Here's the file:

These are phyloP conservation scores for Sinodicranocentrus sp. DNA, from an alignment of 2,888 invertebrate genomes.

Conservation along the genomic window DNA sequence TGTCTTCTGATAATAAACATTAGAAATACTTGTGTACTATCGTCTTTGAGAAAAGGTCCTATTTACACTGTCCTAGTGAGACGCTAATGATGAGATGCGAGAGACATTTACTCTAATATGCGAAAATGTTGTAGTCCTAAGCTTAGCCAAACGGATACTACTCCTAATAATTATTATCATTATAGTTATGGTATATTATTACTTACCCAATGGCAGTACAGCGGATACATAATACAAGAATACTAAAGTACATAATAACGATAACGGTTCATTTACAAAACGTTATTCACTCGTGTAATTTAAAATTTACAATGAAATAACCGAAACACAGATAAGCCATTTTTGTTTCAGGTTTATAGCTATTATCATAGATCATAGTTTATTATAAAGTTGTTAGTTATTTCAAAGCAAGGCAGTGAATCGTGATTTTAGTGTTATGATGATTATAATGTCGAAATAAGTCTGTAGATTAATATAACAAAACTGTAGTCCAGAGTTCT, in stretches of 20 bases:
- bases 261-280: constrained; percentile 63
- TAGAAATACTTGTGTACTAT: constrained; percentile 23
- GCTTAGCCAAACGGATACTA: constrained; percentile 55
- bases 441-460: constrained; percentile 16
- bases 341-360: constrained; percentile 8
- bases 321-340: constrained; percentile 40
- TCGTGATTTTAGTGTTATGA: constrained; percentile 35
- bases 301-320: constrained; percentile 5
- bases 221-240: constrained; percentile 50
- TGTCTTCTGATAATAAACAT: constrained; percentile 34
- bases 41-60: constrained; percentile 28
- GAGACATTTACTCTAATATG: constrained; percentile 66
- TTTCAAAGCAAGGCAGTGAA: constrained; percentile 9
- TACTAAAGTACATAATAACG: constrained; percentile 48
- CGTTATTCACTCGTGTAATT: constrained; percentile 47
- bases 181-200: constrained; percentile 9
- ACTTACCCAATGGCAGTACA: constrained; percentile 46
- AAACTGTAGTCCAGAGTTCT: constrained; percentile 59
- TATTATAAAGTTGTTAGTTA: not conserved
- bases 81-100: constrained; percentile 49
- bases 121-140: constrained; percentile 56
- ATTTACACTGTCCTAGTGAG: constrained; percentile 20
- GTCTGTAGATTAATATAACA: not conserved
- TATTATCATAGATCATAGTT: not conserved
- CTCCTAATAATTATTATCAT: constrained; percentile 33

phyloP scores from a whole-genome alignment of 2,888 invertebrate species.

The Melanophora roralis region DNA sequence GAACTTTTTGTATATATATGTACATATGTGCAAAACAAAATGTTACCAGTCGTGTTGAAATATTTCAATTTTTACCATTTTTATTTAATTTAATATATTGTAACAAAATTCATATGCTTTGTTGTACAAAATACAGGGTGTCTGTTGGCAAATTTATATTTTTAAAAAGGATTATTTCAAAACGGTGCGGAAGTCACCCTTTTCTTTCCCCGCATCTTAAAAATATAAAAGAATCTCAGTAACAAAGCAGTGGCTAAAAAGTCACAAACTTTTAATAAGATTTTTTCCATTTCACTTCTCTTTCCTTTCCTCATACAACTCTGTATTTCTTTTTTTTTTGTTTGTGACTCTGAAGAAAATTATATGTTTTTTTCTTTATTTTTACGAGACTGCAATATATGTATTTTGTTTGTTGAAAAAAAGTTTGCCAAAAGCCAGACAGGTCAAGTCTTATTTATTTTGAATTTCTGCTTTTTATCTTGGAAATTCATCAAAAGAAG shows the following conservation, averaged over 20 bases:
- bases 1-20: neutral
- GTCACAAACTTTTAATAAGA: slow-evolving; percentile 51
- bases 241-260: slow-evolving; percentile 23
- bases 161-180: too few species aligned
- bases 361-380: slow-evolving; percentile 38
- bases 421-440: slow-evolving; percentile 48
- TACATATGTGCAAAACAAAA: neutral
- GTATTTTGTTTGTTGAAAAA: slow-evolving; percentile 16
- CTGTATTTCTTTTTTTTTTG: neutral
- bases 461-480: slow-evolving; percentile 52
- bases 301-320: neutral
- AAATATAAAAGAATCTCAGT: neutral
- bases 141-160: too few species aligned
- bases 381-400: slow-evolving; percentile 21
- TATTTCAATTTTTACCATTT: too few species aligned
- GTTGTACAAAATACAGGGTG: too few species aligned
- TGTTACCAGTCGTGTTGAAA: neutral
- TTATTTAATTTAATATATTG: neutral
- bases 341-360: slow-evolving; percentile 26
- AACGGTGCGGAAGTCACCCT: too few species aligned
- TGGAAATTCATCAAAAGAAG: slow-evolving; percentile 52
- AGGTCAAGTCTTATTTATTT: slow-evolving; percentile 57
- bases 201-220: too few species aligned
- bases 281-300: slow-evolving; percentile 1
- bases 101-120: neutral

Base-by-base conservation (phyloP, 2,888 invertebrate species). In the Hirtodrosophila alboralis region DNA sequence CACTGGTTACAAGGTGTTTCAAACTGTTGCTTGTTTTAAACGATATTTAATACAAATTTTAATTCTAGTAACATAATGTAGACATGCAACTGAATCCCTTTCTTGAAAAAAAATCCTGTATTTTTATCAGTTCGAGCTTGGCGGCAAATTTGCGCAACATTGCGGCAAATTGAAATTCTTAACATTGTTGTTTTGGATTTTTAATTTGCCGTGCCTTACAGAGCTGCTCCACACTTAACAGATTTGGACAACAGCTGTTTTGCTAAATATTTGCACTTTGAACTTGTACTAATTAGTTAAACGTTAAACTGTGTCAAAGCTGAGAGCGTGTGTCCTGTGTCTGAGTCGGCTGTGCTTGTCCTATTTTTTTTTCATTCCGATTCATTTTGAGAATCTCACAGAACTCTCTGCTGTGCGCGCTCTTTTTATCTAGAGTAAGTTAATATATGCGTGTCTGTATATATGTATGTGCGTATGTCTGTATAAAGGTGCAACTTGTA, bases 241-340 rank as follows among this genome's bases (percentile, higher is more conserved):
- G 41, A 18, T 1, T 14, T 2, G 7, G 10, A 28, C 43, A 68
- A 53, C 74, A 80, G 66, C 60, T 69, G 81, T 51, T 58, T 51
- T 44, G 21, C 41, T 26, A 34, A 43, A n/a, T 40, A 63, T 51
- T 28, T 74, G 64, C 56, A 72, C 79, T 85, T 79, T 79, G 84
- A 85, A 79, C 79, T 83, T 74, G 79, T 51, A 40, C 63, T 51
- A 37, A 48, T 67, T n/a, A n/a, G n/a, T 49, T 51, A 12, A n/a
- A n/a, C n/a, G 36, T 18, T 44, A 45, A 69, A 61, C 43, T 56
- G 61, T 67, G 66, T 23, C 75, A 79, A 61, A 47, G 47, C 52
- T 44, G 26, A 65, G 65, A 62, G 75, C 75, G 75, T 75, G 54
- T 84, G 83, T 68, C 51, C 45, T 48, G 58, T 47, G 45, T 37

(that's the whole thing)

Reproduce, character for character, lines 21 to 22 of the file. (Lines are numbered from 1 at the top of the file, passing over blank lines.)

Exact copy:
- TATTATAAAGTTGTTAGTTA: not conserved
- bases 81-100: constrained; percentile 49